Click here for our complete August 2018 Newsletter

Women’s Day 2018

ProBono.Org Johannesburg held our annual Women’s Day event on 15 August, which was attended by 87 women from Orange Farm, Kagiso, Tembisa and Dobsonville. Grateful thanks to everyone who assisted us to make this day special:

  • Our guest speaker Sibongile Baloyi, acting head of the UNISA Law Clinic, who addressed the audience on customary marriages
  • NGOs who came and spoke about their work, including Legal Aid SA, who gave out T-shirts and water bottles, the S A History Archive, the Advisory and Information Centre Law Clinic, and the Teddy Bear Clinic who provided teddy bears.
  • Third and final year law students from UNISA, WITS, UJ and one of our previous interns who were our volunteers on the day.
  • Over 15 lawyers who volunteered their time to hold individual consultations with women who needed legal advice.
  • Mjele Msimang who volunteered to take the photos.


Click here for our complete August 2018 Newsletter

Lauren Salt from Baker McKenzie’s Employment and Compensation Group discusses gender pay disparities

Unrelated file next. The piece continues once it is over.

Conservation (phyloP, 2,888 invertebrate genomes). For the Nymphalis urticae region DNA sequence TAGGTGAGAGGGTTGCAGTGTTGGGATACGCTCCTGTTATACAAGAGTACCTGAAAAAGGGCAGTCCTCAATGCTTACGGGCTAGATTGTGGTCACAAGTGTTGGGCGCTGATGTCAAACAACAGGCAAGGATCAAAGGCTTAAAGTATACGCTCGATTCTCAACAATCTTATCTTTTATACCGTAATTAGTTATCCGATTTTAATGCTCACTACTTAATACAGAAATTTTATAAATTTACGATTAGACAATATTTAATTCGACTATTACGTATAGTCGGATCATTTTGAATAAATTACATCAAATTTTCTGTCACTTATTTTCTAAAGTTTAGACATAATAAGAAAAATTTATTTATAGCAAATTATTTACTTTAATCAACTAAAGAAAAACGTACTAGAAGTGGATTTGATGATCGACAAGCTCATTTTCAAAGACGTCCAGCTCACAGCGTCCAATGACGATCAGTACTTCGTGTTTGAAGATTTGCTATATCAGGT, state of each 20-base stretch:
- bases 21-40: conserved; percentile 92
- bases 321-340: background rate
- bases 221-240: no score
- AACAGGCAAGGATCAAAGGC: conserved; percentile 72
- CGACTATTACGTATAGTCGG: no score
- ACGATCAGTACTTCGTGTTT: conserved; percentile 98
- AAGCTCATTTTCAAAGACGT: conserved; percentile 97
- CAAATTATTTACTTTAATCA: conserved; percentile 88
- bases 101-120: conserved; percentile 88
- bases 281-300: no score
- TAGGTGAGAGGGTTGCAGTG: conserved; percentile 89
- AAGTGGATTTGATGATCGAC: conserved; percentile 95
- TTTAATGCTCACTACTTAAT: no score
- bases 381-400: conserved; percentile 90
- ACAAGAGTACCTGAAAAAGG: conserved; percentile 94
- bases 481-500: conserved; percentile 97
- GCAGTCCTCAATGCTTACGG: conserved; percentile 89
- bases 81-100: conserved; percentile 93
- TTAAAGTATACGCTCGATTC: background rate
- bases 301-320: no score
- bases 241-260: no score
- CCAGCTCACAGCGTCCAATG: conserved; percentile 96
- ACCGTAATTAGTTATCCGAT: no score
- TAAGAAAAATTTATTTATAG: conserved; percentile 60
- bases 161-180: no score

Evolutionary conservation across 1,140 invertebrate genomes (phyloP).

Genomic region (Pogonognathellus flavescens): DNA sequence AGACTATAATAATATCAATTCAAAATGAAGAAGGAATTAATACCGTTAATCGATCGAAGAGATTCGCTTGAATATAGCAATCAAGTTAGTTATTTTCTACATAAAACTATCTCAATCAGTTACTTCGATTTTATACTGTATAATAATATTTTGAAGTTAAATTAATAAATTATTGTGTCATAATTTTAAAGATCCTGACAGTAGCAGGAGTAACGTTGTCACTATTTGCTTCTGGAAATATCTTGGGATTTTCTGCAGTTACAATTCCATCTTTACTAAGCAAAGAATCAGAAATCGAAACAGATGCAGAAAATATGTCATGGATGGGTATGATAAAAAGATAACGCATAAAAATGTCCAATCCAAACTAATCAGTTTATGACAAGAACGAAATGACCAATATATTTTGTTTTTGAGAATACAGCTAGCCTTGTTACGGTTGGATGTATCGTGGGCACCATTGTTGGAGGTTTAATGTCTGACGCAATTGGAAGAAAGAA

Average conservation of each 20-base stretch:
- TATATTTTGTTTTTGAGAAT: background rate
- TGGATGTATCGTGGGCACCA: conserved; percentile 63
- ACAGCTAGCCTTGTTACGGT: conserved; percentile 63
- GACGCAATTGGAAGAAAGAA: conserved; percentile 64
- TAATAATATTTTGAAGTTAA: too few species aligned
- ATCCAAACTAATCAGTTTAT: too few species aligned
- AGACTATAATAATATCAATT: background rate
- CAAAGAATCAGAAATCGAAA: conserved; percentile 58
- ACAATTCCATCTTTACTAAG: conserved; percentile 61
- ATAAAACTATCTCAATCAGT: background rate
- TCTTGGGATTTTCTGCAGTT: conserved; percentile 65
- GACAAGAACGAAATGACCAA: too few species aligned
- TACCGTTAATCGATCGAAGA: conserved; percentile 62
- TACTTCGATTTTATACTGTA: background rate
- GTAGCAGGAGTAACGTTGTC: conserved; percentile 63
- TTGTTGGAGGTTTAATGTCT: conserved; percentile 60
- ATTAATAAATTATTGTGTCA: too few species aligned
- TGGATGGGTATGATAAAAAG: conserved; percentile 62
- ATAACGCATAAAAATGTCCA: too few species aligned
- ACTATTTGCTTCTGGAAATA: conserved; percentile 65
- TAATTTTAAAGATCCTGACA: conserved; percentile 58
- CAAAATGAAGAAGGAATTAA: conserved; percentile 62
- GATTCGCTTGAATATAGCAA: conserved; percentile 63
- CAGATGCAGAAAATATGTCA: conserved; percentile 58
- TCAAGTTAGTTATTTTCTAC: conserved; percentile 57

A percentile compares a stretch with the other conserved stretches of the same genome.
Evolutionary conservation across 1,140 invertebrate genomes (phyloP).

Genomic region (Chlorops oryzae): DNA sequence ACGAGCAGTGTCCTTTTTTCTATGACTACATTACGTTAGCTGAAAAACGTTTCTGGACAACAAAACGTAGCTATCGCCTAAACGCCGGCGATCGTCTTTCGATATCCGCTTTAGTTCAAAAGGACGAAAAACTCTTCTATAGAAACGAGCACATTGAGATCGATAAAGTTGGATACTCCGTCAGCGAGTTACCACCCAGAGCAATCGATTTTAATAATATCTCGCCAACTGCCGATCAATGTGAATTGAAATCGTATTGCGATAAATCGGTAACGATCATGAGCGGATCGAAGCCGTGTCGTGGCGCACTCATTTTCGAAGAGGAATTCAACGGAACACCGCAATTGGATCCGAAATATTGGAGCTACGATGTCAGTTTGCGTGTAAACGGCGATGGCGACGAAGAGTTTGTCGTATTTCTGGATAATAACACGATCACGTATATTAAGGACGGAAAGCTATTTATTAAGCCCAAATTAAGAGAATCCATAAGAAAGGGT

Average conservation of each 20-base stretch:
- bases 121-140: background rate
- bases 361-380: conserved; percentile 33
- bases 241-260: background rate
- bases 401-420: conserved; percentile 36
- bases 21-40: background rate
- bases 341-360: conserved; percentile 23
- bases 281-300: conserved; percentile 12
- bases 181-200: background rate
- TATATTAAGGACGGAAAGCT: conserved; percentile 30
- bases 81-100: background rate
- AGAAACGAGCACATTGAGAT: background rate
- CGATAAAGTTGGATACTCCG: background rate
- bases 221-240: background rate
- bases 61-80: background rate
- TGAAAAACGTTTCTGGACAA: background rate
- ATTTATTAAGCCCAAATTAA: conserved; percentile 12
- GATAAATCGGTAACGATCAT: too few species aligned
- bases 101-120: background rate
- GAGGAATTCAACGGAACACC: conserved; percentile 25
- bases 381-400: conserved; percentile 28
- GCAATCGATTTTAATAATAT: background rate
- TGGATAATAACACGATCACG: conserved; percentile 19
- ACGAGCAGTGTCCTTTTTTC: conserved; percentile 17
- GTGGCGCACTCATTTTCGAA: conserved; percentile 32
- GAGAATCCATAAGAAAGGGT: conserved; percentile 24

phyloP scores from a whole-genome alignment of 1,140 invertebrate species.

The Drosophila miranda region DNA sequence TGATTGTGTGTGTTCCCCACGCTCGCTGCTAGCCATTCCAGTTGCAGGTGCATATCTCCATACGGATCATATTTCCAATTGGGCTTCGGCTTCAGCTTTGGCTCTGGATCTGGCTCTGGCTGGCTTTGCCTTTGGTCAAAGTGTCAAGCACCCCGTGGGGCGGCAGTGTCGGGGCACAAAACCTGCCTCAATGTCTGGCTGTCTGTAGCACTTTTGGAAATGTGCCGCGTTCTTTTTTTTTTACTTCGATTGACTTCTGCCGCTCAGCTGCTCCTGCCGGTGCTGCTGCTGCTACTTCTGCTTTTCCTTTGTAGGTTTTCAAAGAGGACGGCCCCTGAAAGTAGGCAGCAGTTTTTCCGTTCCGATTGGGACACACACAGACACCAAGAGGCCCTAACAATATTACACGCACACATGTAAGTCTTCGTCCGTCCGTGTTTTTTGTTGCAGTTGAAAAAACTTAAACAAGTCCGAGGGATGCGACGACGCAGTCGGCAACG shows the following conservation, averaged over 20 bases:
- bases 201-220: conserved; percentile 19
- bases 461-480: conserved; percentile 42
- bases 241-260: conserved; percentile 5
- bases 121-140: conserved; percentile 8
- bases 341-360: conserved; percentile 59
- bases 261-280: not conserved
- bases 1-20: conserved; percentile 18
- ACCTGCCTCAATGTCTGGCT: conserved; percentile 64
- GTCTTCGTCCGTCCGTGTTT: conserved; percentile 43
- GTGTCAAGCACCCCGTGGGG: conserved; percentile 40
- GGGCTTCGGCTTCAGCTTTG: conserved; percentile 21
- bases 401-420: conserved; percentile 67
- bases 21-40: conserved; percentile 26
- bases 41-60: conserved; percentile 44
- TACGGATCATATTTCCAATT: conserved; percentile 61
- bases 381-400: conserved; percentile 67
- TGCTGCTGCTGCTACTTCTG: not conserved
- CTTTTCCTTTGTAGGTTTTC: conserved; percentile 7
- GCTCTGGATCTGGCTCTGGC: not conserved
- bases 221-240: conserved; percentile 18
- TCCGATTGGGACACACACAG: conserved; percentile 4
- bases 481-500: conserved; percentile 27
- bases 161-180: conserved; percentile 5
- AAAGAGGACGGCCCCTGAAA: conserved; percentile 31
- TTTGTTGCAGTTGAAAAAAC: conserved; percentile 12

Our guest was Lauren Salt, senior associate in Baker McKenzie’s Employment and Compensation Group in Johannesburg. Lauren represents both local and international clients in various industries including financial services, consulting, aviation, media, maufacturing and mining. To mark Women’s Month Lauren will address gender pay disparities and the rights provided by legislation, both here and internationally.

Join Patrick Bracher for ProBono Law on alternate Thursdays at 18h30 (GMT+2), proudly brought to you by ProBono.Org and Norton Rose Fulbright South Africa. ProBono.Org actively increasing access to justice! Radio Today (@Radio2Day) broadcasts on 1485 MW (AM) in Johannesburg and countrywide on #DStv Audio Channel 869. Radio Today also streams globally on: www.1485.org.za and 1485.mobi. Radio Today! Radio that delivers!

Peter Delius, Professor and historian at Wits talks about land rights and the land restitution process

Our guest was Peter Delius, Associate Professor and historian at Wits, and writer of The Land Belongs to Us, who will talk about land rights and the land restitution process. In 2015 the Constitutional Court declared the Restitution of Land Rights Act invalid and stipulated that land claims lodged by 1998 had to be finalised before the act was re-enacted. In an article published in April, Prof Delius argues that the land claims process may never be finalised (see attached).